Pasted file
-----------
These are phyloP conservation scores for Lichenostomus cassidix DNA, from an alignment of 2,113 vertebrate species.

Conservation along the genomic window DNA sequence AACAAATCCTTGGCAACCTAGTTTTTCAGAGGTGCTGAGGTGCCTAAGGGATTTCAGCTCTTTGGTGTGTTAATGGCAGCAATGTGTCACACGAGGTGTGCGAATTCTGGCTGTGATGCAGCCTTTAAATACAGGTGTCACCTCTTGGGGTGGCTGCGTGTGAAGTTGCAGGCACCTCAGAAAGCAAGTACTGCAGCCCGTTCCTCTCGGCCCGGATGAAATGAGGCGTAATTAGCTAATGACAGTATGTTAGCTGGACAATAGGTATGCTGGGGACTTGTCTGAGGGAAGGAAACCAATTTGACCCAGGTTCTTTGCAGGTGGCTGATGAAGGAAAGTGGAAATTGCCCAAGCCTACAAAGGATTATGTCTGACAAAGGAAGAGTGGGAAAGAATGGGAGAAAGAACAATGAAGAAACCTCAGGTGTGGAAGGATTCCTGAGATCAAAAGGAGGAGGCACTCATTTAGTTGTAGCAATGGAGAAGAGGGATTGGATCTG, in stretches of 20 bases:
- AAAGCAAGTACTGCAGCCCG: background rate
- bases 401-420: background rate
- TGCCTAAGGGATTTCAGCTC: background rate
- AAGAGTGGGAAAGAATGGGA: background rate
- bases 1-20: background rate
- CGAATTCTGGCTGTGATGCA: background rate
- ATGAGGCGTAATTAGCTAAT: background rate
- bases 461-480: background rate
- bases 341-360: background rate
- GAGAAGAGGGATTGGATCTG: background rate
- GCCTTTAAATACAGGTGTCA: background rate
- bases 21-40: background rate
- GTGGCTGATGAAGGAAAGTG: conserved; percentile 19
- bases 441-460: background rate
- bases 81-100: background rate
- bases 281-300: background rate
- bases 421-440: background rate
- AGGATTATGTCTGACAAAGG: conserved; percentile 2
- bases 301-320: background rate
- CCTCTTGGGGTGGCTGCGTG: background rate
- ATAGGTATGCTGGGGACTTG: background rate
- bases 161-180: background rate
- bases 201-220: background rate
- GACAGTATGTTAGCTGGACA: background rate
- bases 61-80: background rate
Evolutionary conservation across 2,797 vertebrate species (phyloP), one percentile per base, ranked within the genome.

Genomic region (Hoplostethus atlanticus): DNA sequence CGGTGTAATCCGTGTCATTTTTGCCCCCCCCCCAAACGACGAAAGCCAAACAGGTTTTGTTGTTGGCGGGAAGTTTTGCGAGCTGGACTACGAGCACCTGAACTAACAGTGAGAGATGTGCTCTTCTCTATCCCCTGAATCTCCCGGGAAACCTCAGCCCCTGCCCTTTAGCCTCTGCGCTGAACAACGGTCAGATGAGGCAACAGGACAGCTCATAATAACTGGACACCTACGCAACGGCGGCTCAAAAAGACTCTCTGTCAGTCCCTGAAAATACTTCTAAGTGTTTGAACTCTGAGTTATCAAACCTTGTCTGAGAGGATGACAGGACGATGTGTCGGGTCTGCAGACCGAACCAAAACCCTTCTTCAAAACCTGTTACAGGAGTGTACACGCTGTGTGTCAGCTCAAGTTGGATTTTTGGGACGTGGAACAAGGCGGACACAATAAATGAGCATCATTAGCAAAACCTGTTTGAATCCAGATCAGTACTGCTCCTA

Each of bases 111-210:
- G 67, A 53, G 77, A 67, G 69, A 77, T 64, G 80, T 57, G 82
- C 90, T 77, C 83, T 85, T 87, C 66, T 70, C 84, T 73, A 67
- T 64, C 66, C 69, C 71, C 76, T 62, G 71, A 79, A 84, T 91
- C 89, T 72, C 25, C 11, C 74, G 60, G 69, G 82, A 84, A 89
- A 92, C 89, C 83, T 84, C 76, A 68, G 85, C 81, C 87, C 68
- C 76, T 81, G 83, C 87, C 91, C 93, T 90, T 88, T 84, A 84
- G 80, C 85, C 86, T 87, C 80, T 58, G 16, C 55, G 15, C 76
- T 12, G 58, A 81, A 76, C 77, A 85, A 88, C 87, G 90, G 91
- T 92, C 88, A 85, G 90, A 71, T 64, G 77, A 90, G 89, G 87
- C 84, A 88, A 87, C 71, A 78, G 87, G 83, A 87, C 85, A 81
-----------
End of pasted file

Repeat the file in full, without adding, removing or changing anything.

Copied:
These are phyloP conservation scores for Lichenostomus cassidix DNA, from an alignment of 2,113 vertebrate species.

Conservation along the genomic window DNA sequence AACAAATCCTTGGCAACCTAGTTTTTCAGAGGTGCTGAGGTGCCTAAGGGATTTCAGCTCTTTGGTGTGTTAATGGCAGCAATGTGTCACACGAGGTGTGCGAATTCTGGCTGTGATGCAGCCTTTAAATACAGGTGTCACCTCTTGGGGTGGCTGCGTGTGAAGTTGCAGGCACCTCAGAAAGCAAGTACTGCAGCCCGTTCCTCTCGGCCCGGATGAAATGAGGCGTAATTAGCTAATGACAGTATGTTAGCTGGACAATAGGTATGCTGGGGACTTGTCTGAGGGAAGGAAACCAATTTGACCCAGGTTCTTTGCAGGTGGCTGATGAAGGAAAGTGGAAATTGCCCAAGCCTACAAAGGATTATGTCTGACAAAGGAAGAGTGGGAAAGAATGGGAGAAAGAACAATGAAGAAACCTCAGGTGTGGAAGGATTCCTGAGATCAAAAGGAGGAGGCACTCATTTAGTTGTAGCAATGGAGAAGAGGGATTGGATCTG, in stretches of 20 bases:
- AAAGCAAGTACTGCAGCCCG: background rate
- bases 401-420: background rate
- TGCCTAAGGGATTTCAGCTC: background rate
- AAGAGTGGGAAAGAATGGGA: background rate
- bases 1-20: background rate
- CGAATTCTGGCTGTGATGCA: background rate
- ATGAGGCGTAATTAGCTAAT: background rate
- bases 461-480: background rate
- bases 341-360: background rate
- GAGAAGAGGGATTGGATCTG: background rate
- GCCTTTAAATACAGGTGTCA: background rate
- bases 21-40: background rate
- GTGGCTGATGAAGGAAAGTG: conserved; percentile 19
- bases 441-460: background rate
- bases 81-100: background rate
- bases 281-300: background rate
- bases 421-440: background rate
- AGGATTATGTCTGACAAAGG: conserved; percentile 2
- bases 301-320: background rate
- CCTCTTGGGGTGGCTGCGTG: background rate
- ATAGGTATGCTGGGGACTTG: background rate
- bases 161-180: background rate
- bases 201-220: background rate
- GACAGTATGTTAGCTGGACA: background rate
- bases 61-80: background rate
Evolutionary conservation across 2,797 vertebrate species (phyloP), one percentile per base, ranked within the genome.

Genomic region (Hoplostethus atlanticus): DNA sequence CGGTGTAATCCGTGTCATTTTTGCCCCCCCCCCAAACGACGAAAGCCAAACAGGTTTTGTTGTTGGCGGGAAGTTTTGCGAGCTGGACTACGAGCACCTGAACTAACAGTGAGAGATGTGCTCTTCTCTATCCCCTGAATCTCCCGGGAAACCTCAGCCCCTGCCCTTTAGCCTCTGCGCTGAACAACGGTCAGATGAGGCAACAGGACAGCTCATAATAACTGGACACCTACGCAACGGCGGCTCAAAAAGACTCTCTGTCAGTCCCTGAAAATACTTCTAAGTGTTTGAACTCTGAGTTATCAAACCTTGTCTGAGAGGATGACAGGACGATGTGTCGGGTCTGCAGACCGAACCAAAACCCTTCTTCAAAACCTGTTACAGGAGTGTACACGCTGTGTGTCAGCTCAAGTTGGATTTTTGGGACGTGGAACAAGGCGGACACAATAAATGAGCATCATTAGCAAAACCTGTTTGAATCCAGATCAGTACTGCTCCTA

Each of bases 111-210:
- G 67, A 53, G 77, A 67, G 69, A 77, T 64, G 80, T 57, G 82
- C 90, T 77, C 83, T 85, T 87, C 66, T 70, C 84, T 73, A 67
- T 64, C 66, C 69, C 71, C 76, T 62, G 71, A 79, A 84, T 91
- C 89, T 72, C 25, C 11, C 74, G 60, G 69, G 82, A 84, A 89
- A 92, C 89, C 83, T 84, C 76, A 68, G 85, C 81, C 87, C 68
- C 76, T 81, G 83, C 87, C 91, C 93, T 90, T 88, T 84, A 84
- G 80, C 85, C 86, T 87, C 80, T 58, G 16, C 55, G 15, C 76
- T 12, G 58, A 81, A 76, C 77, A 85, A 88, C 87, G 90, G 91
- T 92, C 88, A 85, G 90, A 71, T 64, G 77, A 90, G 89, G 87
- C 84, A 88, A 87, C 71, A 78, G 87, G 83, A 87, C 85, A 81